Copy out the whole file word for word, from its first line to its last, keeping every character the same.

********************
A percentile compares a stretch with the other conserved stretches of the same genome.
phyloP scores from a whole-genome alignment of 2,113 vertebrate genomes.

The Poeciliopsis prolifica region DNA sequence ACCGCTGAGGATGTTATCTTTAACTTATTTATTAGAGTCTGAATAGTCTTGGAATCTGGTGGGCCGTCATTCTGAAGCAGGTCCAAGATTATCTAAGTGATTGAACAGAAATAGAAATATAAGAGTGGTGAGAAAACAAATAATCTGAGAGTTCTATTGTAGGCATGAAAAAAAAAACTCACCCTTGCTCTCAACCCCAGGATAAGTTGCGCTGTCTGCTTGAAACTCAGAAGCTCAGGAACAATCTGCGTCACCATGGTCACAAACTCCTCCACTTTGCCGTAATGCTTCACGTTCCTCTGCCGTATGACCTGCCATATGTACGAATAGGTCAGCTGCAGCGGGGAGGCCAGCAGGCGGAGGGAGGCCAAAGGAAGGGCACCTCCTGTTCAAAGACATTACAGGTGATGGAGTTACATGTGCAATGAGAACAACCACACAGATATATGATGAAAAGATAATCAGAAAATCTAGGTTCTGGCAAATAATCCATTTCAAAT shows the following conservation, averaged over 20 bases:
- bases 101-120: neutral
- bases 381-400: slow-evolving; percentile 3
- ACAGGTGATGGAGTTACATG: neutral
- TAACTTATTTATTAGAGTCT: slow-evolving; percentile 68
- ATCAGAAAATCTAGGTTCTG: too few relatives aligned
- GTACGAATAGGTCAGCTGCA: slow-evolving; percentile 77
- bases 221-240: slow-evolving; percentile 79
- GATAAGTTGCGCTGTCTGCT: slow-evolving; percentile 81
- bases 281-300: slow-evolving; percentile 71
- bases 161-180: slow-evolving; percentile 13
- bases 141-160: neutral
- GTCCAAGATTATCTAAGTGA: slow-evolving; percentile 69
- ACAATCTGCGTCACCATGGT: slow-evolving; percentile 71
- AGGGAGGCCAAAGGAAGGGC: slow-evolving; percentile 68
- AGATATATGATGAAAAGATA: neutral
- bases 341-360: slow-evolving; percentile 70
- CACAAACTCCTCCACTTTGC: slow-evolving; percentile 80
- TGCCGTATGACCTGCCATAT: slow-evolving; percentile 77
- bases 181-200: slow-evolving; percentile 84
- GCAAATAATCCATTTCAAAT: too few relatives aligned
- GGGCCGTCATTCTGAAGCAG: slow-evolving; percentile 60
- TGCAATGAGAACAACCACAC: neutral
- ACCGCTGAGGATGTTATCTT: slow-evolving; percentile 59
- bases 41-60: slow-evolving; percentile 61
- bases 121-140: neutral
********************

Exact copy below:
A percentile compares a stretch with the other conserved stretches of the same genome.
phyloP scores from a whole-genome alignment of 2,113 vertebrate genomes.

The Poeciliopsis prolifica region DNA sequence ACCGCTGAGGATGTTATCTTTAACTTATTTATTAGAGTCTGAATAGTCTTGGAATCTGGTGGGCCGTCATTCTGAAGCAGGTCCAAGATTATCTAAGTGATTGAACAGAAATAGAAATATAAGAGTGGTGAGAAAACAAATAATCTGAGAGTTCTATTGTAGGCATGAAAAAAAAAACTCACCCTTGCTCTCAACCCCAGGATAAGTTGCGCTGTCTGCTTGAAACTCAGAAGCTCAGGAACAATCTGCGTCACCATGGTCACAAACTCCTCCACTTTGCCGTAATGCTTCACGTTCCTCTGCCGTATGACCTGCCATATGTACGAATAGGTCAGCTGCAGCGGGGAGGCCAGCAGGCGGAGGGAGGCCAAAGGAAGGGCACCTCCTGTTCAAAGACATTACAGGTGATGGAGTTACATGTGCAATGAGAACAACCACACAGATATATGATGAAAAGATAATCAGAAAATCTAGGTTCTGGCAAATAATCCATTTCAAAT shows the following conservation, averaged over 20 bases:
- bases 101-120: neutral
- bases 381-400: slow-evolving; percentile 3
- ACAGGTGATGGAGTTACATG: neutral
- TAACTTATTTATTAGAGTCT: slow-evolving; percentile 68
- ATCAGAAAATCTAGGTTCTG: too few relatives aligned
- GTACGAATAGGTCAGCTGCA: slow-evolving; percentile 77
- bases 221-240: slow-evolving; percentile 79
- GATAAGTTGCGCTGTCTGCT: slow-evolving; percentile 81
- bases 281-300: slow-evolving; percentile 71
- bases 161-180: slow-evolving; percentile 13
- bases 141-160: neutral
- GTCCAAGATTATCTAAGTGA: slow-evolving; percentile 69
- ACAATCTGCGTCACCATGGT: slow-evolving; percentile 71
- AGGGAGGCCAAAGGAAGGGC: slow-evolving; percentile 68
- AGATATATGATGAAAAGATA: neutral
- bases 341-360: slow-evolving; percentile 70
- CACAAACTCCTCCACTTTGC: slow-evolving; percentile 80
- TGCCGTATGACCTGCCATAT: slow-evolving; percentile 77
- bases 181-200: slow-evolving; percentile 84
- GCAAATAATCCATTTCAAAT: too few relatives aligned
- GGGCCGTCATTCTGAAGCAG: slow-evolving; percentile 60
- TGCAATGAGAACAACCACAC: neutral
- ACCGCTGAGGATGTTATCTT: slow-evolving; percentile 59
- bases 41-60: slow-evolving; percentile 61
- bases 121-140: neutral